Without flights, Argentina sails across the Atlantic to be with her parents
Brazil when she encountered strong winds and waves driving the little boat. She also said that navigating the Río de la Plata that leads to Mar del Plata was not easy.
An experienced sailor said: “Now I am calm, stranded here in the middle of this port.” “There is no storm that bothers me nor a ship that runs over me.”
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Despite being in Argentina, she must remain on her 8.8-meter (29-foot) sailboat for a 15-day quarantine without being able to touch her parents, even though they are in constant contact.
Ballestero said he made the trip because he was sure the pandemic and the lockdown measures would last a long time and he wanted to be with his family.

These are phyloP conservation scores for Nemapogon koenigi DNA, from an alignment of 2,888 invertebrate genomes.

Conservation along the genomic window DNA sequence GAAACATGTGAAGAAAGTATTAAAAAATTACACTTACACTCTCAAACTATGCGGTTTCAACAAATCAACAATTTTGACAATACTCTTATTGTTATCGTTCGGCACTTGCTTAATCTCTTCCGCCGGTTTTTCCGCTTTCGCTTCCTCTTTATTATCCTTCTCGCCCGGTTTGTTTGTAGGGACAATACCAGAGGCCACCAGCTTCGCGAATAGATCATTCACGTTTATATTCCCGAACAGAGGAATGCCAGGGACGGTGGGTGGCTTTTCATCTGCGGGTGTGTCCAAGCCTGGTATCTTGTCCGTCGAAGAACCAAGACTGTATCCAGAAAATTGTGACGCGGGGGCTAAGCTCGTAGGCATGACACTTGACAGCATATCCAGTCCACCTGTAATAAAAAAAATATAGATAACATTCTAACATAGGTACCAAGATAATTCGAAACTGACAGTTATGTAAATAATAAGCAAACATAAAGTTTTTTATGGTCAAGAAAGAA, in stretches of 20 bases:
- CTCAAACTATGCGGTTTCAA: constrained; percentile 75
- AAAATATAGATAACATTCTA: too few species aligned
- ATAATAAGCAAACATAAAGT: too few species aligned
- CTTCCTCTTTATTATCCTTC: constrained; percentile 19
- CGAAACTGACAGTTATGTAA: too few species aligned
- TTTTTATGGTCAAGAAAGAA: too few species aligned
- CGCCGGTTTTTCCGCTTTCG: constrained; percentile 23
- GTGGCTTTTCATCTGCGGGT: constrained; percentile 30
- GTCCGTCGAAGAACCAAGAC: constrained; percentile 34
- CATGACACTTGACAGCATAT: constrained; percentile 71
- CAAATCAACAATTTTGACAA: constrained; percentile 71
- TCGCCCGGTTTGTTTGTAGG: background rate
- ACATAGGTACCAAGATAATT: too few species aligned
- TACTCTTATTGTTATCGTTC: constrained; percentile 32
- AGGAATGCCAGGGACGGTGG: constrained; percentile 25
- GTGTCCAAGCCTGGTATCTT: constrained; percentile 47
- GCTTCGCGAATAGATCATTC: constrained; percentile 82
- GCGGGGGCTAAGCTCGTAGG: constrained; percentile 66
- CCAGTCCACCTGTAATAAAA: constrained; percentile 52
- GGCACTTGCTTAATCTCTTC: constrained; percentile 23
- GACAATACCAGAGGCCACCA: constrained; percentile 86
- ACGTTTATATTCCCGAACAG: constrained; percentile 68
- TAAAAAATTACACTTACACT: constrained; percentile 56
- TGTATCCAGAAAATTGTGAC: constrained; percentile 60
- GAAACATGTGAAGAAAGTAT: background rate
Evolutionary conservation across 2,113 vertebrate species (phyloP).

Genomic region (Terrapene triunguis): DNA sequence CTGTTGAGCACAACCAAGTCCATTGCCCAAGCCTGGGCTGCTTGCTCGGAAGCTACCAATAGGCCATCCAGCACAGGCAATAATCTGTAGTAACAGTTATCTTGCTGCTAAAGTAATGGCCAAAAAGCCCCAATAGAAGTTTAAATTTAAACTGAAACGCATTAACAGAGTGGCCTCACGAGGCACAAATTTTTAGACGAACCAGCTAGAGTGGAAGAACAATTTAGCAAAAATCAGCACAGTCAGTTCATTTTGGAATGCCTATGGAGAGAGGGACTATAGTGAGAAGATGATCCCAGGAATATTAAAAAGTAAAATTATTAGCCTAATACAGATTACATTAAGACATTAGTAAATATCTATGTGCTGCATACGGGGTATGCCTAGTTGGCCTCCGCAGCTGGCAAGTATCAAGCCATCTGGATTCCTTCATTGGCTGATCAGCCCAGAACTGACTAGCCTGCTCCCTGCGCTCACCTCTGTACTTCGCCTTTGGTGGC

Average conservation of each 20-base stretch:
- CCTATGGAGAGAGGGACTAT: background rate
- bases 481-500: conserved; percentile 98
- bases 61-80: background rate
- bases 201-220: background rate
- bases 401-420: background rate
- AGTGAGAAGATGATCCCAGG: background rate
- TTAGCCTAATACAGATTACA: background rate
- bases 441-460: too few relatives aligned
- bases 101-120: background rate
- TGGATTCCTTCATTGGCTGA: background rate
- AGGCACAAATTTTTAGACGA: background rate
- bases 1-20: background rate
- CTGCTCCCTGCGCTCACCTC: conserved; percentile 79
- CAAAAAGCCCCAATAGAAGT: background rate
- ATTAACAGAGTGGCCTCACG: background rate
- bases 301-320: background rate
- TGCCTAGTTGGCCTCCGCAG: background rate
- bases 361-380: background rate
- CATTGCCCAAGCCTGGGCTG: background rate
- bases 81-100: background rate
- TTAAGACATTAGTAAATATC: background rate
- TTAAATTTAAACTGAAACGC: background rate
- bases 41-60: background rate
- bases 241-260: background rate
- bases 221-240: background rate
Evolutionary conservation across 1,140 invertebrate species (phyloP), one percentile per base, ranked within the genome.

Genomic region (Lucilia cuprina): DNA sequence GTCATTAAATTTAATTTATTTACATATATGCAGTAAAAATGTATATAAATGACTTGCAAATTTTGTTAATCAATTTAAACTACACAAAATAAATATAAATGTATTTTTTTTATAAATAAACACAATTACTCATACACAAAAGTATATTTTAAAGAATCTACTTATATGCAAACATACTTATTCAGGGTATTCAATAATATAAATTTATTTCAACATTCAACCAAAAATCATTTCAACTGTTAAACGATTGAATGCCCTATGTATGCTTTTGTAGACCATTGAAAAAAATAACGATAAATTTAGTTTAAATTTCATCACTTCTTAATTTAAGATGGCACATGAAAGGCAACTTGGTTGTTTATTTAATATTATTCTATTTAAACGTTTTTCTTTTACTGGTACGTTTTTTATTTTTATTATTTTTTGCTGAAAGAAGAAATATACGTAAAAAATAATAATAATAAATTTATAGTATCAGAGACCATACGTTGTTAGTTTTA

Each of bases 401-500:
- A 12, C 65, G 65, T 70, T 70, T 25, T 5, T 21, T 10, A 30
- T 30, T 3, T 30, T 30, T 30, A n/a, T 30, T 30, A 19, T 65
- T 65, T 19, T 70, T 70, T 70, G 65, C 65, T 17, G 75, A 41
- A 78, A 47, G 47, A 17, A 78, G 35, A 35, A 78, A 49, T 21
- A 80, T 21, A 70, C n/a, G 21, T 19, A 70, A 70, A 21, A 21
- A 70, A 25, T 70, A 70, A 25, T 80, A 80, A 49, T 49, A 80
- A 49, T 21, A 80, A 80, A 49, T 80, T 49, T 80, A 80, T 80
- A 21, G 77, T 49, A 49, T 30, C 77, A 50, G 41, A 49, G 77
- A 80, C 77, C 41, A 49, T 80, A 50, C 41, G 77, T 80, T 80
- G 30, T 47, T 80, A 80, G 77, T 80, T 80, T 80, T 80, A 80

Ideally, he would have liked to go back in time to celebrate his father’s 90th birthday on May 15, he said.
“You’re coming home,” said Ballestero, who has fished Alaska and the South Atlantic Ocean and worked as a captain on oceanographic sailboats looking for whales or conducting environmental studies.
He said he was especially scared when the waves crashed into his fiberglass boat 150 miles from Victoria, Brazil. He said that he “could have lost the mast” when the wave “rolled” him from above.
The ship is gone. I couldn’t cut the sail in time, ‘and he added that the cable broke. He said that he received help to repair his boat in Brazil.
Ballesteros said that the important thing now is his next reunion with his parents.
He said that he has had enough adventures on the high seas for now and plans to stay in the house that he has near his parents’ house.
I will grow a garden and buy three chickens. “I will spend the winter with the old men,” he said. “I want to be with the family.”